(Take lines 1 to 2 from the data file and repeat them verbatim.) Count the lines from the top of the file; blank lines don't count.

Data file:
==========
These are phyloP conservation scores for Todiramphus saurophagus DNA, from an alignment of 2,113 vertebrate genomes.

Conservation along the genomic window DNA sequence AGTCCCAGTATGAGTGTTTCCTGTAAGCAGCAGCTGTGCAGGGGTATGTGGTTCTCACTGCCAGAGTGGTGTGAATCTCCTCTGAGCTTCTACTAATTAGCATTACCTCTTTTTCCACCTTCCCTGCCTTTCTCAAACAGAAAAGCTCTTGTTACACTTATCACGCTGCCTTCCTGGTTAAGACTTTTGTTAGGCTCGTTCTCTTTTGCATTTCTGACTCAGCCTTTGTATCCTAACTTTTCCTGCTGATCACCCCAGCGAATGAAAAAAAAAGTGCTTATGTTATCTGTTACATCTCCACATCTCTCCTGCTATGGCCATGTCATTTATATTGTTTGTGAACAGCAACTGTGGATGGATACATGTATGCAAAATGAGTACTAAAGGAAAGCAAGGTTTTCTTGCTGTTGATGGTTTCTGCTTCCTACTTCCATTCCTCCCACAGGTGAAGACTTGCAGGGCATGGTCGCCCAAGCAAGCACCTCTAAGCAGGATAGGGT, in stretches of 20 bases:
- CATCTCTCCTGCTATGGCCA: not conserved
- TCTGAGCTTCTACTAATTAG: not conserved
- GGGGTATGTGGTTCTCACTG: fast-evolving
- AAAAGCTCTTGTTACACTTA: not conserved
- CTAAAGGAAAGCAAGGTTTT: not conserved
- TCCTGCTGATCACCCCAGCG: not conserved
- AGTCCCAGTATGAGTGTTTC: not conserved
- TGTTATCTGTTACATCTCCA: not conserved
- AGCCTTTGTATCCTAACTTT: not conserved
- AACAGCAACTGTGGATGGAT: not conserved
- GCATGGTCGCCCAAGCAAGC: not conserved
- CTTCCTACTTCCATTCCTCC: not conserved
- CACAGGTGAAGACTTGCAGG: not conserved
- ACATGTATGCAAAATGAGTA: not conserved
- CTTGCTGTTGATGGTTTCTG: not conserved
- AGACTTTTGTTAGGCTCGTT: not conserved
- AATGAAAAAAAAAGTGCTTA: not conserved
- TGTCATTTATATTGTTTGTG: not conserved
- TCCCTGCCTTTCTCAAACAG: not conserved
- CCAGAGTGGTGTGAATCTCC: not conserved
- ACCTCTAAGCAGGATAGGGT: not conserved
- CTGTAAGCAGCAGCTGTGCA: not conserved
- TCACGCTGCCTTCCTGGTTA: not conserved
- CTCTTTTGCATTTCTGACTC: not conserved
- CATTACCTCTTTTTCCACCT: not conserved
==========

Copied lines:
These are phyloP conservation scores for Todiramphus saurophagus DNA, from an alignment of 2,113 vertebrate genomes.

Conservation along the genomic window DNA sequence AGTCCCAGTATGAGTGTTTCCTGTAAGCAGCAGCTGTGCAGGGGTATGTGGTTCTCACTGCCAGAGTGGTGTGAATCTCCTCTGAGCTTCTACTAATTAGCATTACCTCTTTTTCCACCTTCCCTGCCTTTCTCAAACAGAAAAGCTCTTGTTACACTTATCACGCTGCCTTCCTGGTTAAGACTTTTGTTAGGCTCGTTCTCTTTTGCATTTCTGACTCAGCCTTTGTATCCTAACTTTTCCTGCTGATCACCCCAGCGAATGAAAAAAAAAGTGCTTATGTTATCTGTTACATCTCCACATCTCTCCTGCTATGGCCATGTCATTTATATTGTTTGTGAACAGCAACTGTGGATGGATACATGTATGCAAAATGAGTACTAAAGGAAAGCAAGGTTTTCTTGCTGTTGATGGTTTCTGCTTCCTACTTCCATTCCTCCCACAGGTGAAGACTTGCAGGGCATGGTCGCCCAAGCAAGCACCTCTAAGCAGGATAGGGT, in stretches of 20 bases: